You cannot choose if the world will get crazy, or if you will get sick. You can take some steps. But understand that if you begin to live a story that’s all about not getting sick, or not being caught unprepared, you’ve lost the plot, and you’ve lost a primary means of grace.

Just after the “Do not lay up treasures on earth … for where your treasure is, there your heart will be also,” part Jesus says, “The eye is the lamp of the body. If the eye is single, your whole body will be full of light. But if the eye is bad, your whole body will be full of darkness. If the light that is in you is darkness, how great is that darkness!”

When my eye is on what we’ll eat or drink, or how we’ll stay warm, then Jesus says I can’t trust my sight. I am not in a good space to make decisions as his student – as a citizen of the Permanent Kingdom.

I wonder, with assessment and not harsh judgement, if American believers are often in just that state. We are supposed to be the Society within our societies that lives a different story, sings a different song. But instead, I wonder now and again if the blind are leading the blind, who are leading the blindfolded – all into a ditch.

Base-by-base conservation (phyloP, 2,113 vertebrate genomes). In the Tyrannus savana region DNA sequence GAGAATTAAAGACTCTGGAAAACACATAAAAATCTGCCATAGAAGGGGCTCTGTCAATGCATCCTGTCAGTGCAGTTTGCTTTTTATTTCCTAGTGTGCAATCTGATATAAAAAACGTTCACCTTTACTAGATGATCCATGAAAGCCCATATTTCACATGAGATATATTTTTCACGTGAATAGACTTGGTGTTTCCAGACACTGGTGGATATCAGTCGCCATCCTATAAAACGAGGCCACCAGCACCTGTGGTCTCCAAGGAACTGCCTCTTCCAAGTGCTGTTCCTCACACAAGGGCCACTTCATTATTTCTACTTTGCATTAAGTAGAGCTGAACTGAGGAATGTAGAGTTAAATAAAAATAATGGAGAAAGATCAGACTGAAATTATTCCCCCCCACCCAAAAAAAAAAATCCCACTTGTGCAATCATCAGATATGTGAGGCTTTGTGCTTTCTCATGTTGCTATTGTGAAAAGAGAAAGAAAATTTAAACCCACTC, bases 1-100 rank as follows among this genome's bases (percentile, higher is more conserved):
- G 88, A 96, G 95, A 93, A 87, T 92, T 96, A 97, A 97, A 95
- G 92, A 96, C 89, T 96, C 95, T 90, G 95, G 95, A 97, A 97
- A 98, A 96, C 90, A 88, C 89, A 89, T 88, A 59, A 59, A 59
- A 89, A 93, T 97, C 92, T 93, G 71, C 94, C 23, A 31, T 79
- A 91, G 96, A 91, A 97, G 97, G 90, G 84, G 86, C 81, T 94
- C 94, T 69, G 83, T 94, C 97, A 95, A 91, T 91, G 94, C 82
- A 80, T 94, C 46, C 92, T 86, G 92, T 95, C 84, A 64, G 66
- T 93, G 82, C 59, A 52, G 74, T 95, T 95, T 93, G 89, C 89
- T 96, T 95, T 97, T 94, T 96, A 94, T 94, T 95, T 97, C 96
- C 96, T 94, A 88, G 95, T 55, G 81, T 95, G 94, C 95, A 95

You have attention enough for one Story. You can either pay attention to the story of empires falling and bodies giving out, or to the Story of the kingdom of God. All these kingdoms must be shaken, while “we receive a kingdom that cannot be shaken.”

My encouragement to you is not to be afraid. Is the world breaking? Yes, but maybe not faster than ever it was. And even if so, the kingdom you inhabit cannot be shaken.

I encourage you, in the name of Jesus, to fear not, little sheep, because your Father is good, and strong, and told Jesus to tell you to let him see to your survival. This is a major way we can live the gospel before our neighbors.

I encourage you, in the name of Jesus, not to be led by the external vicissitudes of empires that come and go, but by the Spirit who has sealed you and empowered you to heal a world, not to survive it.

I encourage you, on behalf of Jesus, not to seek to keep your life, but to seek to lose it, and to live your life exposed and vulnerable. Because you will surely die, as will your children and their children after them. But until you die, you can choose to live, free of the false stories of your culture, free to run in the Story Jesus tells, and you can teach your children that story, only if you live it. You can either fear, or you can love. Choose love.

I encourage you to sit down this week with Matthew 6 and Luke 12, and to ask Jesus to help your heart hear his kind shepherd voice, and make the truth set you free.